Hagel: Budget cuts will 'cause pain'

Defense Secretary Chuck HagelCharles (Chuck) Timothy HagelHagel: Trump is 'an embarrassment' Tax cut complete, hawks push for military increase Pentagon documents hundreds of serious misconduct cases against top brass MORE said there’s only so much the Pentagon can do to prevent the sequester from cutting into military capabilities.

In his first public appearance as the Pentagon’s chief, Hagel insisted the U.S. military would remain the world’s strongest even as spending cuts from the sequester begin to hit.

But he said the cuts will have consequences.

“These budget cuts will cause pain,” Hagel told reporters at the Pentagon. He said the spending cuts will put “at risk our ability ... to fulfill all of our missions,”

Over the next two weeks, the Defense Department will begin cutting training and flight hours for Army units and Air Force combat wings that are not preparing to deploy to Afghanistan, Hagel said.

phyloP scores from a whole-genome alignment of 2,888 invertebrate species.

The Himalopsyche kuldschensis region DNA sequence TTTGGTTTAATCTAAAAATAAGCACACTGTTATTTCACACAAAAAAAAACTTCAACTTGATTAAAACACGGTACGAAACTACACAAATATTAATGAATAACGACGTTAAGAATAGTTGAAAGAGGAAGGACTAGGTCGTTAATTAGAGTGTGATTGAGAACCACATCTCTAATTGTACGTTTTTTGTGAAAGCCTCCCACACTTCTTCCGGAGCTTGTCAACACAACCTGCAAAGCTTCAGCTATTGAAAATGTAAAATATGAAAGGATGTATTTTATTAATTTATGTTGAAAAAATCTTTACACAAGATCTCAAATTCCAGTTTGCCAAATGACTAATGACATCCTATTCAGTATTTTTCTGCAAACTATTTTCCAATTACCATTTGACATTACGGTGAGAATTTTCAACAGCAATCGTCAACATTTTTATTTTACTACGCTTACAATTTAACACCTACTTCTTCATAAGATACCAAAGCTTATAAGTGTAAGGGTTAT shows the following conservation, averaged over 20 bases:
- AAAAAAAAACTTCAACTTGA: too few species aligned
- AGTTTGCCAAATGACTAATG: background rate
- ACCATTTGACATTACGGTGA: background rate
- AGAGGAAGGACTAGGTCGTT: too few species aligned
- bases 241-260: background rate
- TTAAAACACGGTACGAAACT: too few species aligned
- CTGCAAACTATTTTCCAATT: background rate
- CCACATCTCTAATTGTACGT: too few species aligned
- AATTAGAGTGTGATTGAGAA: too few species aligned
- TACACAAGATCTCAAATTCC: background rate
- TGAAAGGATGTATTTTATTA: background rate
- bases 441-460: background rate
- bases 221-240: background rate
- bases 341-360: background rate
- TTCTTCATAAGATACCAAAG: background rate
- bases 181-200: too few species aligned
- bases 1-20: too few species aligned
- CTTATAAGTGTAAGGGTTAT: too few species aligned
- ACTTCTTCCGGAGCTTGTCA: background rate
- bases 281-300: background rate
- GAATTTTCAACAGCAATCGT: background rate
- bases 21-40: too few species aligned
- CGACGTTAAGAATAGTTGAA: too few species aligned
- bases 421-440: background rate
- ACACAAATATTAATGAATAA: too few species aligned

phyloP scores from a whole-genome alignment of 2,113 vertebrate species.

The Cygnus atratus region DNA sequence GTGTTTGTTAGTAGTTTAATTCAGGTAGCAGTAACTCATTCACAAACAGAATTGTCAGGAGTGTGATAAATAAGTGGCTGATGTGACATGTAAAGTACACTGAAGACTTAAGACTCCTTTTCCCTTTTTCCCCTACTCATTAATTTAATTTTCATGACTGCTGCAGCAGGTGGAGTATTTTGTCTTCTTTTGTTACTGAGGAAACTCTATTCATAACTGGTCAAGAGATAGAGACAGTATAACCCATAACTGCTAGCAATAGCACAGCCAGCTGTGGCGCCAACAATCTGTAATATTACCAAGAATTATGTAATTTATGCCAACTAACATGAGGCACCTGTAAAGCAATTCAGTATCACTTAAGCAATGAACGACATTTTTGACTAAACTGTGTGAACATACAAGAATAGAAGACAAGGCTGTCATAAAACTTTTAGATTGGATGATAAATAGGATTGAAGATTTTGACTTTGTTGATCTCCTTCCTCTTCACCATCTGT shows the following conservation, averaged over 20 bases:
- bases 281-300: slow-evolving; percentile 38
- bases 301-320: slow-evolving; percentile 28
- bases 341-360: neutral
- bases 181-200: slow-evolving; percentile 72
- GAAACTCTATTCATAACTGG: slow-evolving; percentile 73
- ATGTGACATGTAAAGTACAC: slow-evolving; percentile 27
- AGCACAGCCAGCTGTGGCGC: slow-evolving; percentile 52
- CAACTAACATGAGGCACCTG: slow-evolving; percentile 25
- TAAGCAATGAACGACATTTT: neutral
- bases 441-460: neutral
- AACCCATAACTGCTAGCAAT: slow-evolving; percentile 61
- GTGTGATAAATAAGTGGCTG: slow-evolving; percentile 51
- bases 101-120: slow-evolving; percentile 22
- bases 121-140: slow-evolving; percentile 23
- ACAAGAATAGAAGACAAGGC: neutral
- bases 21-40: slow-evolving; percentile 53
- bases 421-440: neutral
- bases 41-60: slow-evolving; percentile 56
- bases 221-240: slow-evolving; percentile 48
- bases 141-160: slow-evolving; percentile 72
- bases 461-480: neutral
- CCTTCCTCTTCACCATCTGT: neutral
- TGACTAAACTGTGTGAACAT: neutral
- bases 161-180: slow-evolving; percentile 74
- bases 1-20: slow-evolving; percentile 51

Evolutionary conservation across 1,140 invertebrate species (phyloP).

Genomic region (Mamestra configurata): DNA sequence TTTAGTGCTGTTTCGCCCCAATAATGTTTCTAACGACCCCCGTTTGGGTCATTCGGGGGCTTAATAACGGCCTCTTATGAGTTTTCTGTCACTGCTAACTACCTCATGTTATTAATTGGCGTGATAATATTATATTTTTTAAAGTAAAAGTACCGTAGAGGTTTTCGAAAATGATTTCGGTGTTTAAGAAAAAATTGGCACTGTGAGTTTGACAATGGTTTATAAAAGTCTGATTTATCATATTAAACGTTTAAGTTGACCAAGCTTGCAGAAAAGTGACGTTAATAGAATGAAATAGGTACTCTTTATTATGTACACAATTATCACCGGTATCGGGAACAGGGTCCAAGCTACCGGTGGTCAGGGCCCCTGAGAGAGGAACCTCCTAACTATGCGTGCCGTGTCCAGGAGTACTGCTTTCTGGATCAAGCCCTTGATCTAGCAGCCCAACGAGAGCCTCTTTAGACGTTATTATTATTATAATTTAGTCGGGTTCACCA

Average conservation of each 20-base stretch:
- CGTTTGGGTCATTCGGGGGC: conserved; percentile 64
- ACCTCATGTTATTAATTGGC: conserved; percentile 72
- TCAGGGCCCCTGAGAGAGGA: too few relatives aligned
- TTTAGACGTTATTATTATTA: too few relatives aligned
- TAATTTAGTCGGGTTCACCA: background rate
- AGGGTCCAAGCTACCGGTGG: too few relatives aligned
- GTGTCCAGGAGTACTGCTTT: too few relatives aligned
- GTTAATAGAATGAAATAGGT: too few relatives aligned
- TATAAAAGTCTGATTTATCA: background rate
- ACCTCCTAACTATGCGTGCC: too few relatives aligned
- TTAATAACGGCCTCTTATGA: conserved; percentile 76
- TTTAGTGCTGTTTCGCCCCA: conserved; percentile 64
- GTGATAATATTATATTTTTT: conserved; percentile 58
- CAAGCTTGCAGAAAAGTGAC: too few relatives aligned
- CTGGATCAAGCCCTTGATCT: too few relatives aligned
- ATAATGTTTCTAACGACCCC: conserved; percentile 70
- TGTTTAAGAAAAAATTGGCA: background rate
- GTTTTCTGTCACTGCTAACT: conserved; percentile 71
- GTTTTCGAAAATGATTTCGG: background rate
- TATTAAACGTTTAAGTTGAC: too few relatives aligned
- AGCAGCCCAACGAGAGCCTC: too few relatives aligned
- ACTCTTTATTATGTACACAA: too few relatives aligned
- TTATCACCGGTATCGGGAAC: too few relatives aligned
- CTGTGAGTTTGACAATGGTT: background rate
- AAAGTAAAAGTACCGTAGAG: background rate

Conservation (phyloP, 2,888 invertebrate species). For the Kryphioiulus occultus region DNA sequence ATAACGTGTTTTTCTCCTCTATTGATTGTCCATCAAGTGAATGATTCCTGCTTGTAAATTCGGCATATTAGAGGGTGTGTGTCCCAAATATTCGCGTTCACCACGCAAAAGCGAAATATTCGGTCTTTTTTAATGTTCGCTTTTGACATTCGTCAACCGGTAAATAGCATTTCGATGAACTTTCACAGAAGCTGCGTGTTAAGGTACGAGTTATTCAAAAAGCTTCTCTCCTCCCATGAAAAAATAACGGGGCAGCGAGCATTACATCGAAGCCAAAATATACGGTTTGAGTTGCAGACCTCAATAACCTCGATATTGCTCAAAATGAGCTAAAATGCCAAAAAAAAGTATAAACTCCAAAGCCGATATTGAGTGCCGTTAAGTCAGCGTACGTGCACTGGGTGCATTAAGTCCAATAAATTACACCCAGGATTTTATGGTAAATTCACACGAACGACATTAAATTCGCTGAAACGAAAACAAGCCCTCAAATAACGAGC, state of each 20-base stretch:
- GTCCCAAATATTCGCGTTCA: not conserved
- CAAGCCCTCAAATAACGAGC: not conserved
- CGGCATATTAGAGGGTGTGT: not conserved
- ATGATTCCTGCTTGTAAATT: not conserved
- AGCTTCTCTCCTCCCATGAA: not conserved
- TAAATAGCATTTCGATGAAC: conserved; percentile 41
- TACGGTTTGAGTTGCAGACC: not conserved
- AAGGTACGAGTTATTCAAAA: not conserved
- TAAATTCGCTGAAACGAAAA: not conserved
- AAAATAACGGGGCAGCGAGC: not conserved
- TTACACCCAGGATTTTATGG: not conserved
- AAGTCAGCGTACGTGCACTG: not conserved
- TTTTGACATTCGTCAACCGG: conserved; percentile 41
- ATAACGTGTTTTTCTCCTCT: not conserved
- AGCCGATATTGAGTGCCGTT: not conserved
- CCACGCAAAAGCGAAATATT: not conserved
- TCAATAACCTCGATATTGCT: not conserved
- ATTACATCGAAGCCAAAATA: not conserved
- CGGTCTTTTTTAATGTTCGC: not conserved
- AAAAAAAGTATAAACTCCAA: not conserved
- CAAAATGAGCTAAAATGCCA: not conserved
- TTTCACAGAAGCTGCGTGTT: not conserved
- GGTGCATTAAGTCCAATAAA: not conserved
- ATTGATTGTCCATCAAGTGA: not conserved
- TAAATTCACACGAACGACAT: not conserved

The Navy will ground four air combat wings and the department will begin issuing the first tranche of furlough notices to the nearly 800,000 civilian employees at the Pentagon and elsewhere, according to Hagel.

Hagel insisted the U.S. military's fighting capacity will not be drained by the sequester.

"We will not allow that capacity to erode," Hagel said after a meeting with Chairman Gen. Martin Dempsey and the rest of the Joint Chiefs of Staff on Thursday.

At the meeting, Hagel and the Joint Chiefs talked " about consequences ... and how we will continue to adjust to the realities" of sequestration, Hagel said.

If the full sequester goes into effect, Pentagon spending will be cut by about $500 billion over 10 years.

Hagel said a deal between Congerss and the White House was the only way to prevent “tremendous damage" to America's armed forces.

“That is the only way we are going to get out of this,” he said.

Hagel said the Pentagon has no plans to adjust the defense objectives outlined in the White House's national security strategy unveiled last February.

That post-Afghanistan strategy, which emphasizes a large-scale shift of U.S. forces from the Mideast to the Asia-Pacific region, will not be sacrificed, Hagel said.

“In my opinion ... it is [still] the right policy,” he said.